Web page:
HUMAN FACULTY 275
omit many details, doubting the accuracy of my own memory in those respects. There can be no impropriety now in publishing the name hitherto withheld.
I gave in the lecture many examples of guiding " stars " and the like, and referred to the fact that the visionary temperament has manifested itself largely at certain historical times, and under certain conditions of national life, and endeavoured to account for this by the following considerations:
That the visionary tendency is much more common among sane people than is generally suspected.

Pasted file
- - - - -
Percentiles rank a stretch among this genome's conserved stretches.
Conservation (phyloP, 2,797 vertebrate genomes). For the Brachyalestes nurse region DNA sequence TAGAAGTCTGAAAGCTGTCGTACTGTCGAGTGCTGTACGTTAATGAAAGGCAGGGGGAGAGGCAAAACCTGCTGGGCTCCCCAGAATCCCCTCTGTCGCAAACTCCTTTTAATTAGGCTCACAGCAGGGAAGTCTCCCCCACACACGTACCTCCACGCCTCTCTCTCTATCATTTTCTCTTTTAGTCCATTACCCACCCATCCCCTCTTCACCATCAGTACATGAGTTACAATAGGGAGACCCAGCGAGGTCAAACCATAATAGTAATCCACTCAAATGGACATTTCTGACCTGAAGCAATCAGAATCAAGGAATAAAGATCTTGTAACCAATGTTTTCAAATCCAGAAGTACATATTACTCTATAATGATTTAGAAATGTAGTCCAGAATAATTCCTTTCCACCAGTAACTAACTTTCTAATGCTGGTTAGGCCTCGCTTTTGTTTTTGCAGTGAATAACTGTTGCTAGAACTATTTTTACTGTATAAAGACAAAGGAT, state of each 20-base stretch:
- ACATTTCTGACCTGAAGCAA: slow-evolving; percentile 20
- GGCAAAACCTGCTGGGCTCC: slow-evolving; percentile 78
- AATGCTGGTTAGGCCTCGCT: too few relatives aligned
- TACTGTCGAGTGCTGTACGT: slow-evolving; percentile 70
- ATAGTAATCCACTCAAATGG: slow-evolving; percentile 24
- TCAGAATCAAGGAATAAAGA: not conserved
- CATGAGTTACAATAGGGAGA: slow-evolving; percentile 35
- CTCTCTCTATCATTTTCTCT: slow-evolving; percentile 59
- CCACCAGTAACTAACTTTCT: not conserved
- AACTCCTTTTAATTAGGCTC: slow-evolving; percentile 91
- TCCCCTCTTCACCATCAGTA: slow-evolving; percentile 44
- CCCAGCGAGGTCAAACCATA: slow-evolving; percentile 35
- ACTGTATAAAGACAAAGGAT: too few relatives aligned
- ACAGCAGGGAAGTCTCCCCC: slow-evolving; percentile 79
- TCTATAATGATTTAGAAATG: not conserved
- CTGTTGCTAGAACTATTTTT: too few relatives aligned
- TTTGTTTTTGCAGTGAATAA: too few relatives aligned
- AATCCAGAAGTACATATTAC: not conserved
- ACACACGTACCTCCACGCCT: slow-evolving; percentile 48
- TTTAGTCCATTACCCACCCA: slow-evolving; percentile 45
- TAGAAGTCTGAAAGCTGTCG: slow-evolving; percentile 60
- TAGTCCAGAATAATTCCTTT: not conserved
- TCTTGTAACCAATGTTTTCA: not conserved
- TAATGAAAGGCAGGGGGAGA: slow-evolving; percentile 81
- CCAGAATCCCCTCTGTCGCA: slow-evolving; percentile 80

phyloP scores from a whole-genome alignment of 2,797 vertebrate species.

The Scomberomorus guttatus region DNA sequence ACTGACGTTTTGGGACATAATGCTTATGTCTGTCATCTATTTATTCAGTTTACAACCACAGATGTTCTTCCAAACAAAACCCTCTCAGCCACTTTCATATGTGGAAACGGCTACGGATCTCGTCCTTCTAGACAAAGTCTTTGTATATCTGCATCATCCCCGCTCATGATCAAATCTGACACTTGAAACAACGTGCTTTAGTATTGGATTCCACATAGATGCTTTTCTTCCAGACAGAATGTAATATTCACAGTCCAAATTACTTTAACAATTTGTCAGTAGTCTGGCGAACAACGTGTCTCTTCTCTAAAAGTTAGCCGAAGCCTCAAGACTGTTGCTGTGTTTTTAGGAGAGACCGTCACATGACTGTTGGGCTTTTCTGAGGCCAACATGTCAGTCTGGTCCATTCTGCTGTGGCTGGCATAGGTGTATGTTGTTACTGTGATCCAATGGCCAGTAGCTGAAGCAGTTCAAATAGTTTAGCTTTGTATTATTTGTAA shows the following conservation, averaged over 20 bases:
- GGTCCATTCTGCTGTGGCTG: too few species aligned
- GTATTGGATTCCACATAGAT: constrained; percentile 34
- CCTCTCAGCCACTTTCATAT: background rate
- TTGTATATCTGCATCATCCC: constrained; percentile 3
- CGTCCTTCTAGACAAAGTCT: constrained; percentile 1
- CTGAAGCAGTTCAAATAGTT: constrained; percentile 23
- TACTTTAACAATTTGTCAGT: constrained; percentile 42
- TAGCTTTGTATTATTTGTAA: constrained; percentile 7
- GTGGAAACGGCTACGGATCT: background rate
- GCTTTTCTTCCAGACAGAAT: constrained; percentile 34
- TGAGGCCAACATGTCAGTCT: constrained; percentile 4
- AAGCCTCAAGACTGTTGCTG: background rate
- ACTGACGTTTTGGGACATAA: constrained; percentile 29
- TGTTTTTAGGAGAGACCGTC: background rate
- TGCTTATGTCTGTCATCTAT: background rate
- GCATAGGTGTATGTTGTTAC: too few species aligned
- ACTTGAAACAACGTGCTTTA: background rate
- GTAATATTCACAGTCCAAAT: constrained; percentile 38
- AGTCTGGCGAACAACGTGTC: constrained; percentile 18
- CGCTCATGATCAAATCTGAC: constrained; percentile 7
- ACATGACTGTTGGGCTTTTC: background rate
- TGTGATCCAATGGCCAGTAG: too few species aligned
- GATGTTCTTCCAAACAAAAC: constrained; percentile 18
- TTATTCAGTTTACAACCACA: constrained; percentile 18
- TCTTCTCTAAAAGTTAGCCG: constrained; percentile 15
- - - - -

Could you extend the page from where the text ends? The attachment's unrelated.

I n early life it seems to be a hard lesson for an imaginative child to distinguish between the real and the visionary world. If the fantasies are habitually laughed at and otherwise discouraged, the child soon acquires the power of distinguishing them ; any incongruity or nonconformity is quickly noted, the fact of its being a vision is found out ; it is discredited, and no further attended to. I n this way the natural tendency to see visions is blunted by repression. Therefore, when popular opinion is of a matter-of-fact kind, the seers of visions keep quiet ; they do not like to be thought fanciful or mad, and they hide their experiences, which only come to light through inquiries such as those I have been making. But let the tide of opinion change and grow favourable to supernaturalism, then the seers of visions come to the front. I t is not that a faculty previously non-existent has been suddenly evoked, but that a faculty long smothered in secret has been suddenly allowed freedom to express itself, and it may be to run into extravagance owing to the removal of reasonable safeguards.